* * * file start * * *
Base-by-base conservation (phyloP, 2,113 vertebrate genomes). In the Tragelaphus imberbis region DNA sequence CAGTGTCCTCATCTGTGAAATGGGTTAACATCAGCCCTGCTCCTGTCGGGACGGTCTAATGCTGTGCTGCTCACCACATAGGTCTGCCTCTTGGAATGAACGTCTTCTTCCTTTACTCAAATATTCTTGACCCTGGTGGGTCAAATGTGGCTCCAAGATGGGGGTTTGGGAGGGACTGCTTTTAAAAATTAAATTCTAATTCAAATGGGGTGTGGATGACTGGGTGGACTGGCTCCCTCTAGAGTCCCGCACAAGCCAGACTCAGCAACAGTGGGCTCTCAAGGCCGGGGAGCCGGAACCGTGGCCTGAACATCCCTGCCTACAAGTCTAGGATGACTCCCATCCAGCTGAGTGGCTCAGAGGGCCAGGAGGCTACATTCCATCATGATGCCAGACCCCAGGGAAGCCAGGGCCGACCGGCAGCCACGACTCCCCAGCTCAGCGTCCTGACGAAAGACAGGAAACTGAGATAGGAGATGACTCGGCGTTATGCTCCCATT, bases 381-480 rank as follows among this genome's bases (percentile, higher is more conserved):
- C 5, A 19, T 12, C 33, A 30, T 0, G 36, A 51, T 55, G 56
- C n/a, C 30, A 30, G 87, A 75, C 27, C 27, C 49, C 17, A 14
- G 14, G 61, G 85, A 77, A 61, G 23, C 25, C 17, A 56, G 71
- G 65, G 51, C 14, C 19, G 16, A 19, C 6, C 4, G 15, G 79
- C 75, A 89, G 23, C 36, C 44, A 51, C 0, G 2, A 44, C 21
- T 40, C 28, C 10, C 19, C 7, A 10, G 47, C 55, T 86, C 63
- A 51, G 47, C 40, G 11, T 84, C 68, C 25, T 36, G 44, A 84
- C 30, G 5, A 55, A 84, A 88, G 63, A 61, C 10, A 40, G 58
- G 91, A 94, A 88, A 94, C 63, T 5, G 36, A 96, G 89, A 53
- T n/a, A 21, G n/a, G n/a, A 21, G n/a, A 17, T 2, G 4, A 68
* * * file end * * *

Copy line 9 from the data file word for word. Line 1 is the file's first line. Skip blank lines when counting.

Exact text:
- C 30, G 5, A 55, A 84, A 88, G 63, A 61, C 10, A 40, G 58